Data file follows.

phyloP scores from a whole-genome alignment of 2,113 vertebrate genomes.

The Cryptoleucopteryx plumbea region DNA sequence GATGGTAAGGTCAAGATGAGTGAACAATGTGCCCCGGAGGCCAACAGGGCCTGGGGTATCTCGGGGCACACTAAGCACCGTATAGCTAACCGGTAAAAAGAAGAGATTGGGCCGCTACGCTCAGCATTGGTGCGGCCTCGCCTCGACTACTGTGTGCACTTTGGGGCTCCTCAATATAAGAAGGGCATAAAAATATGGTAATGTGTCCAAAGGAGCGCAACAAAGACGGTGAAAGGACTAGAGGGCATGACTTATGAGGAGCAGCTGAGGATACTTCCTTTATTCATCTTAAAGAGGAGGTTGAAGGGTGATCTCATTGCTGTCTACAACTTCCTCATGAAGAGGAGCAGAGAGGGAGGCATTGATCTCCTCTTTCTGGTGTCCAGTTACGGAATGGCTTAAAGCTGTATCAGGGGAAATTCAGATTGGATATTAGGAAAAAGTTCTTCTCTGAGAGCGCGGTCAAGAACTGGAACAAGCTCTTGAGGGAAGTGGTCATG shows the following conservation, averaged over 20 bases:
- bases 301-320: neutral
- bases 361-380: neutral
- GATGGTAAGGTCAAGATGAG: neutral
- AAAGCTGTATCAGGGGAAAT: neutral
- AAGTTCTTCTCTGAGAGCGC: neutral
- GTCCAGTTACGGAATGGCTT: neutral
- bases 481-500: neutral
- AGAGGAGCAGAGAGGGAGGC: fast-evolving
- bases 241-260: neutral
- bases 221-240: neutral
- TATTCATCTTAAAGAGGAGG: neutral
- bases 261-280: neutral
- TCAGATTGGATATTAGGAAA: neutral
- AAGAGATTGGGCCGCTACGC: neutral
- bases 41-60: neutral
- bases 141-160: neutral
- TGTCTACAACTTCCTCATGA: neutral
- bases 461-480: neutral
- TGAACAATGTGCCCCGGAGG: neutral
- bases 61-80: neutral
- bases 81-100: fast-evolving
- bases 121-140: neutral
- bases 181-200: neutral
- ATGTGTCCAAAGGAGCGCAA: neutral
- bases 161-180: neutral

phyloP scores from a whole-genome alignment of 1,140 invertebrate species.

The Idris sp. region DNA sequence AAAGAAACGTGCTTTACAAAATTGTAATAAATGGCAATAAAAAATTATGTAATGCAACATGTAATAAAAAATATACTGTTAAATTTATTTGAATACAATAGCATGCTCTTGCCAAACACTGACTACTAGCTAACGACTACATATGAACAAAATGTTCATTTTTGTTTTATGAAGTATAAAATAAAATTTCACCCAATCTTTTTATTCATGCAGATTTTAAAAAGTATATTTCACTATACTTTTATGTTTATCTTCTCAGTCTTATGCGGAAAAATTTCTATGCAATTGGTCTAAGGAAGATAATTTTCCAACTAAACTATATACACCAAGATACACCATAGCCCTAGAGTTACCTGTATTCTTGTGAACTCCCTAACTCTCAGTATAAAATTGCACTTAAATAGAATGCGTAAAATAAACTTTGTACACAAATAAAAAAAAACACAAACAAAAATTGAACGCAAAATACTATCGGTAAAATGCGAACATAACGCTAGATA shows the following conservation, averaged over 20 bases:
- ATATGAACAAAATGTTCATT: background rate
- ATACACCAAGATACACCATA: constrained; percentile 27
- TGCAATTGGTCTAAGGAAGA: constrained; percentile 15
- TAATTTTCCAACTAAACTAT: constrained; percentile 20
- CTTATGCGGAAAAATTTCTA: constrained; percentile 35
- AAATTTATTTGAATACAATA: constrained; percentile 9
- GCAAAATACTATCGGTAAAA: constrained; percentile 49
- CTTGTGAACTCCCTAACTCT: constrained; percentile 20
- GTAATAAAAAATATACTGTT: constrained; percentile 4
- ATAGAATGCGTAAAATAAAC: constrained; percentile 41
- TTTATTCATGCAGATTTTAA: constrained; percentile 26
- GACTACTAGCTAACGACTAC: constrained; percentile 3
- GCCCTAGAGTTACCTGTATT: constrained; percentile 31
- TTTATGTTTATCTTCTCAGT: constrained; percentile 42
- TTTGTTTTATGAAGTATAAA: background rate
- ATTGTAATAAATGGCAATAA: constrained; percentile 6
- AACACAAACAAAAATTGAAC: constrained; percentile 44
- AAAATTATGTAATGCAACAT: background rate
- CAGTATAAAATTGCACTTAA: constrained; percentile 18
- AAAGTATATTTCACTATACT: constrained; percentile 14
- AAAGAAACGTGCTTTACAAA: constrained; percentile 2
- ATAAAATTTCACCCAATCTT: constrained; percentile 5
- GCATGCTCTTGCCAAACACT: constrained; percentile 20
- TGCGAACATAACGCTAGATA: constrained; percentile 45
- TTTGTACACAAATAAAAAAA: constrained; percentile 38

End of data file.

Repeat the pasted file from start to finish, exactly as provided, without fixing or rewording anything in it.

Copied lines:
phyloP scores from a whole-genome alignment of 2,113 vertebrate genomes.

The Cryptoleucopteryx plumbea region DNA sequence GATGGTAAGGTCAAGATGAGTGAACAATGTGCCCCGGAGGCCAACAGGGCCTGGGGTATCTCGGGGCACACTAAGCACCGTATAGCTAACCGGTAAAAAGAAGAGATTGGGCCGCTACGCTCAGCATTGGTGCGGCCTCGCCTCGACTACTGTGTGCACTTTGGGGCTCCTCAATATAAGAAGGGCATAAAAATATGGTAATGTGTCCAAAGGAGCGCAACAAAGACGGTGAAAGGACTAGAGGGCATGACTTATGAGGAGCAGCTGAGGATACTTCCTTTATTCATCTTAAAGAGGAGGTTGAAGGGTGATCTCATTGCTGTCTACAACTTCCTCATGAAGAGGAGCAGAGAGGGAGGCATTGATCTCCTCTTTCTGGTGTCCAGTTACGGAATGGCTTAAAGCTGTATCAGGGGAAATTCAGATTGGATATTAGGAAAAAGTTCTTCTCTGAGAGCGCGGTCAAGAACTGGAACAAGCTCTTGAGGGAAGTGGTCATG shows the following conservation, averaged over 20 bases:
- bases 301-320: neutral
- bases 361-380: neutral
- GATGGTAAGGTCAAGATGAG: neutral
- AAAGCTGTATCAGGGGAAAT: neutral
- AAGTTCTTCTCTGAGAGCGC: neutral
- GTCCAGTTACGGAATGGCTT: neutral
- bases 481-500: neutral
- AGAGGAGCAGAGAGGGAGGC: fast-evolving
- bases 241-260: neutral
- bases 221-240: neutral
- TATTCATCTTAAAGAGGAGG: neutral
- bases 261-280: neutral
- TCAGATTGGATATTAGGAAA: neutral
- AAGAGATTGGGCCGCTACGC: neutral
- bases 41-60: neutral
- bases 141-160: neutral
- TGTCTACAACTTCCTCATGA: neutral
- bases 461-480: neutral
- TGAACAATGTGCCCCGGAGG: neutral
- bases 61-80: neutral
- bases 81-100: fast-evolving
- bases 121-140: neutral
- bases 181-200: neutral
- ATGTGTCCAAAGGAGCGCAA: neutral
- bases 161-180: neutral

phyloP scores from a whole-genome alignment of 1,140 invertebrate species.

The Idris sp. region DNA sequence AAAGAAACGTGCTTTACAAAATTGTAATAAATGGCAATAAAAAATTATGTAATGCAACATGTAATAAAAAATATACTGTTAAATTTATTTGAATACAATAGCATGCTCTTGCCAAACACTGACTACTAGCTAACGACTACATATGAACAAAATGTTCATTTTTGTTTTATGAAGTATAAAATAAAATTTCACCCAATCTTTTTATTCATGCAGATTTTAAAAAGTATATTTCACTATACTTTTATGTTTATCTTCTCAGTCTTATGCGGAAAAATTTCTATGCAATTGGTCTAAGGAAGATAATTTTCCAACTAAACTATATACACCAAGATACACCATAGCCCTAGAGTTACCTGTATTCTTGTGAACTCCCTAACTCTCAGTATAAAATTGCACTTAAATAGAATGCGTAAAATAAACTTTGTACACAAATAAAAAAAAACACAAACAAAAATTGAACGCAAAATACTATCGGTAAAATGCGAACATAACGCTAGATA shows the following conservation, averaged over 20 bases:
- ATATGAACAAAATGTTCATT: background rate
- ATACACCAAGATACACCATA: constrained; percentile 27
- TGCAATTGGTCTAAGGAAGA: constrained; percentile 15
- TAATTTTCCAACTAAACTAT: constrained; percentile 20
- CTTATGCGGAAAAATTTCTA: constrained; percentile 35
- AAATTTATTTGAATACAATA: constrained; percentile 9
- GCAAAATACTATCGGTAAAA: constrained; percentile 49
- CTTGTGAACTCCCTAACTCT: constrained; percentile 20
- GTAATAAAAAATATACTGTT: constrained; percentile 4
- ATAGAATGCGTAAAATAAAC: constrained; percentile 41
- TTTATTCATGCAGATTTTAA: constrained; percentile 26
- GACTACTAGCTAACGACTAC: constrained; percentile 3
- GCCCTAGAGTTACCTGTATT: constrained; percentile 31
- TTTATGTTTATCTTCTCAGT: constrained; percentile 42
- TTTGTTTTATGAAGTATAAA: background rate
- ATTGTAATAAATGGCAATAA: constrained; percentile 6
- AACACAAACAAAAATTGAAC: constrained; percentile 44
- AAAATTATGTAATGCAACAT: background rate
- CAGTATAAAATTGCACTTAA: constrained; percentile 18
- AAAGTATATTTCACTATACT: constrained; percentile 14
- AAAGAAACGTGCTTTACAAA: constrained; percentile 2
- ATAAAATTTCACCCAATCTT: constrained; percentile 5
- GCATGCTCTTGCCAAACACT: constrained; percentile 20
- TGCGAACATAACGCTAGATA: constrained; percentile 45
- TTTGTACACAAATAAAAAAA: constrained; percentile 38